Chapter 4: Question on Stepping Weights

Hi all, I haven’t found a discussion about this here yet and googling it has led to more confusion so I figured I’d go ahead and raise a new topic.

In Fastbook, Chapter 4, two different syntaxes are presented for stepping weights (when .data is used or not) and subsequently zeroing gradients (assigning None versus using .zero()_).

Two times the syntax is shown like below:

Stochastic Gradient Descend - An End-to-End SGD Example - Step 5: Step the weights -= lr *
params.grad = None

And similarly in the BasicOptim class:

Putting It All Together: Creating an Optimizer

def step(self, *args, **kwargs):
    for p in self.params: -= *

def zero_grad(self, *args, **kwargs):
    for p in self.params: p.grad = None

However in Putting It All Together in the train_epoch the syntax is as follows:

for p in params: -= p.grad*lr

So ultimately my questions are, why does this second syntax example not use * lr like the previous examples and is there a difference between p.grad = None and p.grad.zero_()?

When trying to Google this and looking at the Fastai source code I also came across the use of with torch.no_grad(): and detach() which further added to the confusion. I’m pretty sure with torch.no_grad(): just functions as a context manager that negates the need for .data but I could use clarification on this and more information about when to use / how detach() works as well.


That’s right. And the no_grad() method uses less memory.

Here is good discussion about no_grad vs. detach vs. .data. It helped me to better understand when to use them.

As for p.grad.zero_() and setting to None, there is definitely a difference in the Python/PyTorch language. But I imagine that they have the same effect on training. I think the next forward pass would create the gradients if they do not exist. But you would need to test to be sure (or study the PyTorch’s autograd code).

HTH, :slightly_smiling_face:


Thank you for the response @Pomo!

After experimenting some with the Chapter 4 notebook it seems that -= * lr and -= p.grad * lr are functionally equivalent, and p.grad = None and p.grad.zero_() are also functionally equivalent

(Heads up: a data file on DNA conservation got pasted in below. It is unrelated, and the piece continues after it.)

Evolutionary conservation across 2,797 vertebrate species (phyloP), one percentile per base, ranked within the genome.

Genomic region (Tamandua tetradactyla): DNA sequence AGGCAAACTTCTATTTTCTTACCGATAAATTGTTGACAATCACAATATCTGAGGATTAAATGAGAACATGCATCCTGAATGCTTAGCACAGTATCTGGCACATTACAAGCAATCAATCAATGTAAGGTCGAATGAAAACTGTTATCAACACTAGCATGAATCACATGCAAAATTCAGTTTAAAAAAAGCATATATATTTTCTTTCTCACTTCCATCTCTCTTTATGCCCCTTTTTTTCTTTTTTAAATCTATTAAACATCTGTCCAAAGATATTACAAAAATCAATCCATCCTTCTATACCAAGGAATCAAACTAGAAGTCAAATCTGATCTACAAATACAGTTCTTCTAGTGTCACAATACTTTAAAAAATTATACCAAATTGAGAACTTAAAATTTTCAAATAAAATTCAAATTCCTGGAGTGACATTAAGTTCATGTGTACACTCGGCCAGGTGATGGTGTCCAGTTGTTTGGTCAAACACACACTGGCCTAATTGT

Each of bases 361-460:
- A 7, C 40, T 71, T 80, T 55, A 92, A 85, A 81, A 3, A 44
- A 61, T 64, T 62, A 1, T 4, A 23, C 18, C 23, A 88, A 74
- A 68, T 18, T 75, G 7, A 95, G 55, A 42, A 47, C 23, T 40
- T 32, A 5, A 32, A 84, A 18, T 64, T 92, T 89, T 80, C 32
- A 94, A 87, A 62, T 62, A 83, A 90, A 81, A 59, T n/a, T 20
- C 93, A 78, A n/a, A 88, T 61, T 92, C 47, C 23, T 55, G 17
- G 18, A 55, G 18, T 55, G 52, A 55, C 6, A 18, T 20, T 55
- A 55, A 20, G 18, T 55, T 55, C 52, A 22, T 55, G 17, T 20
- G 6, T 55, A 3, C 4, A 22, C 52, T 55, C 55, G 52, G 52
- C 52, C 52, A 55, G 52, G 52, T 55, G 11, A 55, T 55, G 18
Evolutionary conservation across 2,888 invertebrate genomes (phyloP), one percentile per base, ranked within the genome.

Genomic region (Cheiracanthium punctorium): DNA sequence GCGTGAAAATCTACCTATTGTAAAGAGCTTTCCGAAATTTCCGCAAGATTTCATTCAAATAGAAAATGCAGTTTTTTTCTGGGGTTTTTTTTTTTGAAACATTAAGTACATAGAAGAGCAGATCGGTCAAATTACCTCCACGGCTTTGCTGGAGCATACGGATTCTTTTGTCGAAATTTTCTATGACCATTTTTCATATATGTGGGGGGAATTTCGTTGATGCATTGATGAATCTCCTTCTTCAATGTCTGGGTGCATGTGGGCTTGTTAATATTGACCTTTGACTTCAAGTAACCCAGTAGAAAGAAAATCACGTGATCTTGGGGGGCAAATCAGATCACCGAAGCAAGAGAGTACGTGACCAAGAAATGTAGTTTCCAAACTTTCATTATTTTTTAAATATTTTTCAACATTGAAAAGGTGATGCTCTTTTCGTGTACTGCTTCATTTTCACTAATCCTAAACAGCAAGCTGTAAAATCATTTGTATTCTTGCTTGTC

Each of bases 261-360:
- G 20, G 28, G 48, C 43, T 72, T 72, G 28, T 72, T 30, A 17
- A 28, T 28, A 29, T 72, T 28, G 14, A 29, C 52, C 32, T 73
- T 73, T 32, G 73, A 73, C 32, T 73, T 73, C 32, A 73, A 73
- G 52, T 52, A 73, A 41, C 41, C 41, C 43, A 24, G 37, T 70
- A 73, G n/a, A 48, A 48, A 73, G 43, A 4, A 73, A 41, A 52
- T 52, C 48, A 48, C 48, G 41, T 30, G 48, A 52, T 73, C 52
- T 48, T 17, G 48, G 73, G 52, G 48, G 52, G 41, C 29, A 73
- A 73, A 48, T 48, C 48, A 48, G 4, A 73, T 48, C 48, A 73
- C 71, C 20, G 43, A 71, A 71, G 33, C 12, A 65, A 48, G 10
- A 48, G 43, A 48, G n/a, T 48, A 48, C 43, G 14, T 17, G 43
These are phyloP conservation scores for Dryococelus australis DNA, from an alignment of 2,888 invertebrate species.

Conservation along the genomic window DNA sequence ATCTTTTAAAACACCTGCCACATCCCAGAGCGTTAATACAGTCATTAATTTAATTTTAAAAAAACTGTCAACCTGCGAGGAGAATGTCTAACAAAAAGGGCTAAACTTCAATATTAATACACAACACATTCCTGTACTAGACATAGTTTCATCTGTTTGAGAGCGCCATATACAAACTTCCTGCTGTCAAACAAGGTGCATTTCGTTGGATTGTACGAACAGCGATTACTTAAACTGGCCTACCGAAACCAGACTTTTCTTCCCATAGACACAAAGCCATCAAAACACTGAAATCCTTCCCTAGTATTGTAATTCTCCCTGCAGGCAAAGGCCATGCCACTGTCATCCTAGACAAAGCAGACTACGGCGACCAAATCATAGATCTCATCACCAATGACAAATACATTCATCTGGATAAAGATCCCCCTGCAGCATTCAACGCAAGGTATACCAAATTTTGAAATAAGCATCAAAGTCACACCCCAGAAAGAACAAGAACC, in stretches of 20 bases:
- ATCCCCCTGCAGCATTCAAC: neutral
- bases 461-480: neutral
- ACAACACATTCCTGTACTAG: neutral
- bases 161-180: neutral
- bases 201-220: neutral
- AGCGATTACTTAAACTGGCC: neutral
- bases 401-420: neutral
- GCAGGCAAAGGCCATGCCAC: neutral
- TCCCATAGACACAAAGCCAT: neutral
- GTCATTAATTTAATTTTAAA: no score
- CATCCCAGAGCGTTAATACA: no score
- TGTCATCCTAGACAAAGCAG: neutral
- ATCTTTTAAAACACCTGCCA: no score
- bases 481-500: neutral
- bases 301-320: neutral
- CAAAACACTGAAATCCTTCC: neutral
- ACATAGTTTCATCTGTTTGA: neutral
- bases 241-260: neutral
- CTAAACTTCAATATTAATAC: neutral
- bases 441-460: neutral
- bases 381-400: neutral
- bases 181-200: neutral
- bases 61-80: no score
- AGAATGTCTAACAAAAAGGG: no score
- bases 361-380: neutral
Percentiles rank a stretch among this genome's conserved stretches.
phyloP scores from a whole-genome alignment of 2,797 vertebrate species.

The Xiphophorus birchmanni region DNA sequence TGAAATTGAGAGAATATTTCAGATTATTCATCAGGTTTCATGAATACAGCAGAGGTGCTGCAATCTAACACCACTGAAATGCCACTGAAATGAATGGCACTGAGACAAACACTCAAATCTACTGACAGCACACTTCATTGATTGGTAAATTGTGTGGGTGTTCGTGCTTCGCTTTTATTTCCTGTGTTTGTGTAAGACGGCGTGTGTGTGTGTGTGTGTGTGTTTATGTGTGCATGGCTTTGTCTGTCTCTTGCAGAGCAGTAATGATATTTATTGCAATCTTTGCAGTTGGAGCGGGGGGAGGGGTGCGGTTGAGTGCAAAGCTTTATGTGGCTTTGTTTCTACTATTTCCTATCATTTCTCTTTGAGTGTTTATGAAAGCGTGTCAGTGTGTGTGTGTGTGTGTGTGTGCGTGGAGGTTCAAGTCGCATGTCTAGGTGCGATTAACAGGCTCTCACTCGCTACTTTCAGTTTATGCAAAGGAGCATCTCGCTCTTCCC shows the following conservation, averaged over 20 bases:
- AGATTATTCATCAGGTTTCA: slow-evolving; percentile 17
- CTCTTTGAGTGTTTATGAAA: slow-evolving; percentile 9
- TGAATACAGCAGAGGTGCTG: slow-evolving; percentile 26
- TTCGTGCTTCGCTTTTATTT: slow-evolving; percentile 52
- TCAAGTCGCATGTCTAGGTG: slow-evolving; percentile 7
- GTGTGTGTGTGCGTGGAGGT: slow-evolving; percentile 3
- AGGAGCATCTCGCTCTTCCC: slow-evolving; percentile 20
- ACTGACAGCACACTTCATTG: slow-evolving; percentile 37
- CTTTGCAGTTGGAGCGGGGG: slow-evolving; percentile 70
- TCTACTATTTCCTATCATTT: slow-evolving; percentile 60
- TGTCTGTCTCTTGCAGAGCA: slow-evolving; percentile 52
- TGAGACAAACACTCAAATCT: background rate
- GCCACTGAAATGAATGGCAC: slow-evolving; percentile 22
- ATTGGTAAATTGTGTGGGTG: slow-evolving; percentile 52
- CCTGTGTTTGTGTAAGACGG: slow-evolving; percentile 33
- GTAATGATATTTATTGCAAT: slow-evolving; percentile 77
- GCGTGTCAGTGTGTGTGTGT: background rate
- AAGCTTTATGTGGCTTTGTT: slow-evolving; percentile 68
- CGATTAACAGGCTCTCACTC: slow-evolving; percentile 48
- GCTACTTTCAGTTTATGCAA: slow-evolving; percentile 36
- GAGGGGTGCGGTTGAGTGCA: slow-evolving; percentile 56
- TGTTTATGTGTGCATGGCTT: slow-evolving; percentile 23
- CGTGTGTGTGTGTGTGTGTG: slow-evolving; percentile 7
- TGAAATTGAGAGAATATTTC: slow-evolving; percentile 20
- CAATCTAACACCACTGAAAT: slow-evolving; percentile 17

However, after reading through the discussion you linked it seems that using with torch.no_grad() is the preferred method now instead of using .data.

I’m still a little confused about where I would use detach(). I understand in practice what it does (returns a view of a tensor without grad data) but I think it’s use-cases may be beyond my knowledge right now.

I understand in practice what it does (returns a view of a tensor without grad data) but I think it’s use-cases may beyond my knowledge right now.

Me too! I tend to learn about a topic when it is needed to solve a specific problem I’m working on.

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I would prefer not to use detach(). Mostly, because it creates a copy of the tensor, and as @Pomo mentioned, that is memory inefficient. Moreover, with torch.no_grad() is a really sophisticated way to handle weight update. The idea is basically to not track the changes during the weight update step. We wish to track changes in parameters during forward propagation (multiplying with weights and adding them together continuously), which counts towards the gradient calculation. By default, Pytorch would also give you gradients with respect to the weight update equation, which is undesirable, if you think of it. So with torch.no_grad() makes sure that gradients are simply not calculated with respect to this step.

Rgarding detach, it also basically means the same. You are essentially making a copy of the tensor, so when you update the weights using the detached tensor, there is no effect on the operation history of the original tensor. But again, it uses extra memory - and we are dealing with millions of parameters.

You don’t need detach for this course at least. Ofcourse you can use it elsewhere. Only think of it as a method to create an identical copy, that is otherwise unrelated to the original tensor. If you are aware with the concept of pointers, basically a tensor copy is created with the same value, but different pointer.

Hope it helps

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